Yesterday, the results from the UK's referendum to leave the European Union came in: Britain has voted to leave. Otherwise known as the "brexit", Britain's exit from the EU is a big deal. These videos help break down the highlights. The video above from political explainer site Vox goes over a few basic points. Notably, this transition will change the way that Britain does business with the rest of Europe and the world. Under the EU, member countries can freely move goods between countries. This resulted in many companies' European headquarters landing in Britain, where they can control their deals with the whole of Europe. Now, it's unclear if companies will move their European headquarters somewhere else and maintain only a small presence in the UK, or if they will keep their headquarters where they are and create small offices elsewhere.
There's also the issue of migration. Under EU rules, citizens in member countries can freely move across national borders to other member countries. This led to a lot of the contention over the EU in the first place. More importantly, they can also work in those countries. Some in the UK do not like this, saying that it allows migrants from poorer countries to take advantage of Britain's comparatively higher employment rate. This was a key factor leading to the decision to hold the vote.
As an aside, British Prime Minister David Cameron has announced that he will step down as a part of this transition. Cameron was a very strong proponent for remaining in the European Union.
This video from CNN Money breaks down the next logistic steps even further. Yesterday's referendum only confirms that the UK population wants to leave (by a vote of 51.9 per cent to 48.1 per cent). However, Britain still needs to invoke Article 50 of the Treaty on European Union, which requires that the UK officially notify the EU that it plans to leave.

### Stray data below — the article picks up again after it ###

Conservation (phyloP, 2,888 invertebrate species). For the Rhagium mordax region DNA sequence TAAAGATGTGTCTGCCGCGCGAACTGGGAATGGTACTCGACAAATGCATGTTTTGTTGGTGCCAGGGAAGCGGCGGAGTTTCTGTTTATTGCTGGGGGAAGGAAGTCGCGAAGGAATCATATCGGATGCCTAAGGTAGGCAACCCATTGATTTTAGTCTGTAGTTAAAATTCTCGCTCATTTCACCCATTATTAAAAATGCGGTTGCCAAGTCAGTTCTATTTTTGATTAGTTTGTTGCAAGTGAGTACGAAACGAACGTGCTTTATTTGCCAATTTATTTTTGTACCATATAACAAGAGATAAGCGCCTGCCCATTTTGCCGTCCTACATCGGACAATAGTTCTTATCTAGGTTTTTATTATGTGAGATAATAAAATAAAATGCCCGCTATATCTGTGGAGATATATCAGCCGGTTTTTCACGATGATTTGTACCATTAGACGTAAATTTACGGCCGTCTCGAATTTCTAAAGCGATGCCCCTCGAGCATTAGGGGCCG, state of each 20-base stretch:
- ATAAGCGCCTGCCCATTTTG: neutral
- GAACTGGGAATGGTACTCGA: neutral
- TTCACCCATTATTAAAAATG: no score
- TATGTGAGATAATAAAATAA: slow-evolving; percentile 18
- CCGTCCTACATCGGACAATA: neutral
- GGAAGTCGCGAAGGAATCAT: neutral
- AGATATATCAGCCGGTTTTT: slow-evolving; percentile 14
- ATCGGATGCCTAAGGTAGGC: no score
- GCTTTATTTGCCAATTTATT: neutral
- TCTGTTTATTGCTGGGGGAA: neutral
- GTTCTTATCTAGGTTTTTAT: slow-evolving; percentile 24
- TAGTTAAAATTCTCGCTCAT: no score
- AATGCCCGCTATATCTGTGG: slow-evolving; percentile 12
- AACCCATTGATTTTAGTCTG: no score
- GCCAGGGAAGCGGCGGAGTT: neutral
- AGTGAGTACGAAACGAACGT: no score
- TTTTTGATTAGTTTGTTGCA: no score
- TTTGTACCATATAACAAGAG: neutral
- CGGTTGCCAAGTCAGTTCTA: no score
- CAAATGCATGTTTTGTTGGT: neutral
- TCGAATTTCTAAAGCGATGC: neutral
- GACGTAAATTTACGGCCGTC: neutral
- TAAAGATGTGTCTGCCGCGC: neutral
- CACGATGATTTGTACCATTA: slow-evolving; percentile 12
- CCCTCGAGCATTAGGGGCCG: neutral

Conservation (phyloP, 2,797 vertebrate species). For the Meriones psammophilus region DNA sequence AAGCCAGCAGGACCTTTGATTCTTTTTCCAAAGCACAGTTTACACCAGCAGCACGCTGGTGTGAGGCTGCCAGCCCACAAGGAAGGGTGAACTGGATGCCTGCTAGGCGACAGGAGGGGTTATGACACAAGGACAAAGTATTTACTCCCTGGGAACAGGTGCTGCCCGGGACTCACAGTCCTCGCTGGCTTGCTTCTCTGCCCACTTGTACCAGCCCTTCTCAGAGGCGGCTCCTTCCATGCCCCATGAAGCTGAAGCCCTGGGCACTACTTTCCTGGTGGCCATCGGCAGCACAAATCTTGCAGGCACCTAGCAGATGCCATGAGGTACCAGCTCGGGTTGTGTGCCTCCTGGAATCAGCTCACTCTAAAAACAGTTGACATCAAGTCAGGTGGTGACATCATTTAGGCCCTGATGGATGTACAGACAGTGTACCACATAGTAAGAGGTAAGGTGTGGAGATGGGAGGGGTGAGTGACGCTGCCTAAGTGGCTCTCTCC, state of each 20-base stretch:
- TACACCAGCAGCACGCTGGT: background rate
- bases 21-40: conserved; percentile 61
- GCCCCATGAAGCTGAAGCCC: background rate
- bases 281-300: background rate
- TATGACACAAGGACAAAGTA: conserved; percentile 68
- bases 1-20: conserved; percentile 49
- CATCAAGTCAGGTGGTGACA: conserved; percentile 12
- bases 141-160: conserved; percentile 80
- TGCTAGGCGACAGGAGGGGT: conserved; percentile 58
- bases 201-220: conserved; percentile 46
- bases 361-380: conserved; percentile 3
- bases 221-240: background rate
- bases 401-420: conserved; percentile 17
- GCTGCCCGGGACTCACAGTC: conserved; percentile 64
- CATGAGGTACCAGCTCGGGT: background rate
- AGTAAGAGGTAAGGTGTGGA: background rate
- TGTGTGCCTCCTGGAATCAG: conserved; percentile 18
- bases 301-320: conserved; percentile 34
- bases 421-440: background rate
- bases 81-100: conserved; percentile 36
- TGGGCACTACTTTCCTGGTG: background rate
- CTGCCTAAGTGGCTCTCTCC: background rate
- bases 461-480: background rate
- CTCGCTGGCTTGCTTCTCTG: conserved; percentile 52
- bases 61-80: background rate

After that, a two-year process begins to negotiate a trade agreement with the remaining 27 nations in the European Union. The ultimate goal is to keep the UK's trade routes open, but there's no knowing how easy that will be. A two-year deadline makes this even harder. If the UK and EU can't come to an agreement within two years, the EU must either vote unanimously to extend the deadline, or the UK may be kicked out entirely without a proper trade agreement in place.
This video from BBC Newsnight breaks down the effects on British commerce in more detail. The minutia of the trade agreement that the UK must negotiate over the next couple years could have huge ramifications not only for jobs in Britain, but for the world as a whole. The UK is home to some of the largest global banking companies like HSBC and Standard Chartered. The UK's financial services will have to be renegotiated as part of the new EU trade agreement.
It's unclear just how much this could affect the worldwide financial system. In terms of finances, the UK has its own counterparts to the likes of Wall Street within its borders. Closing those borders will have long-lasting ramifications that we can't entirely predict until we know the specifics of this deal that's yet to be hammered out with the EU.